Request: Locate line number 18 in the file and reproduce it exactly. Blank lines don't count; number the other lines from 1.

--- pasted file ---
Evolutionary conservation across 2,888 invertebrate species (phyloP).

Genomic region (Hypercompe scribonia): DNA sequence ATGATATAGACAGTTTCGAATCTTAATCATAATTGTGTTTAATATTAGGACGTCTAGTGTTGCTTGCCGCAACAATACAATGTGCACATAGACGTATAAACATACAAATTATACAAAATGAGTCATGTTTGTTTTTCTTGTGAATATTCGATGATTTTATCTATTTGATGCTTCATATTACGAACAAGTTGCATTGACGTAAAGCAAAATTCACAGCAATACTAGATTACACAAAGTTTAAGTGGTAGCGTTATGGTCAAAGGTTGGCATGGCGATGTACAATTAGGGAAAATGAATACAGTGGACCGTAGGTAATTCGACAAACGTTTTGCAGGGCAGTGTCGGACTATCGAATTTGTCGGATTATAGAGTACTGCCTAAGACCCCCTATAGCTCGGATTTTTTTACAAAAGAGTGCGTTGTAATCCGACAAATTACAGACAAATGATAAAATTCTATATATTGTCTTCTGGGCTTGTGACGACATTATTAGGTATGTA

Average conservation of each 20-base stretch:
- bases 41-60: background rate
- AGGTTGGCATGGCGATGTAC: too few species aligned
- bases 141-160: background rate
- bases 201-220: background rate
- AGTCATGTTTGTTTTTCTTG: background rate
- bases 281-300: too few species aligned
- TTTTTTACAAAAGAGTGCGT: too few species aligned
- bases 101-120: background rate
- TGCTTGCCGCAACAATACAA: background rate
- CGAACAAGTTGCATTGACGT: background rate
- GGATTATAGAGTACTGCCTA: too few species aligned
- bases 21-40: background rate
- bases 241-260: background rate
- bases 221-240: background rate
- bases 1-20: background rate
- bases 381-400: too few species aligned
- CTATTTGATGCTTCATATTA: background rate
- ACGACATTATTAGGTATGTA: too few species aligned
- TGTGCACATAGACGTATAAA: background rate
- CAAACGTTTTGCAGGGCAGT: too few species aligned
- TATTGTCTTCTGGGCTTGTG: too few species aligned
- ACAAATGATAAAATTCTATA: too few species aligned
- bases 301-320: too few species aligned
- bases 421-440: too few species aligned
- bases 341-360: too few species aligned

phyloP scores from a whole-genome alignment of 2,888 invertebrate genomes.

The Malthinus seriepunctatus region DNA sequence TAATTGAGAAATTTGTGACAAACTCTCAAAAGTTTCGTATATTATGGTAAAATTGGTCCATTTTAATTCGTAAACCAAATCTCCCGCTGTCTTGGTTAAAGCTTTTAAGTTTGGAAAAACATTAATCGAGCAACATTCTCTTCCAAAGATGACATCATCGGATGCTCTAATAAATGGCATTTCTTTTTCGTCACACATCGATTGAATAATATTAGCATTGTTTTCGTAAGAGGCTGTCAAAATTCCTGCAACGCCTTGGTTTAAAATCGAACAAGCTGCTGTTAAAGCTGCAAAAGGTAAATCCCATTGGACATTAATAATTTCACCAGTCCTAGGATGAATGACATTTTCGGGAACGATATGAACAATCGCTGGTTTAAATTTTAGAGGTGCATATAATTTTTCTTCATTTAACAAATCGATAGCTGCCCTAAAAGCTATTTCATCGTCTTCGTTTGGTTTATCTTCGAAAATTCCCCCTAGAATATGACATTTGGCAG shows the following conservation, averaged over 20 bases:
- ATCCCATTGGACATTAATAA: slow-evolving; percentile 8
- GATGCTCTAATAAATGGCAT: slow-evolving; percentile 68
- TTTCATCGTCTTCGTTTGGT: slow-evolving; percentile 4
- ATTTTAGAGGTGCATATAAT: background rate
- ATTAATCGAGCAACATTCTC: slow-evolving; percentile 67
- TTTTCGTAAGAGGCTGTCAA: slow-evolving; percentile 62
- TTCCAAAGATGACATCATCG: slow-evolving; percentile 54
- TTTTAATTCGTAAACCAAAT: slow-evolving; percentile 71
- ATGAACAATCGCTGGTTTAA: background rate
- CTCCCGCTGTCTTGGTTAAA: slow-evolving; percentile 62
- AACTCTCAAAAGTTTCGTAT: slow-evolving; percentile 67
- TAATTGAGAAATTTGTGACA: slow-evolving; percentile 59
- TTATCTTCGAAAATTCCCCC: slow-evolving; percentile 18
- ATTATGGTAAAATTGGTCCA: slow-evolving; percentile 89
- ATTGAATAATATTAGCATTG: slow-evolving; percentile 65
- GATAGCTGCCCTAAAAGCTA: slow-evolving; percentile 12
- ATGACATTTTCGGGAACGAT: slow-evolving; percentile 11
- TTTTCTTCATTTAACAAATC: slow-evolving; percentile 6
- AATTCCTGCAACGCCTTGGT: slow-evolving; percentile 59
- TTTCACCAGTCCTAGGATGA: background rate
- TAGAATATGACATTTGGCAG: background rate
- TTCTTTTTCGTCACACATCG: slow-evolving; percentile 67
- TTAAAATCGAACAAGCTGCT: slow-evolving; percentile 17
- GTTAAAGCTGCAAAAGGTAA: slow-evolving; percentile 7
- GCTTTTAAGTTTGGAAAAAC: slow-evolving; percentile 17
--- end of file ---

- bases 1-20: background rate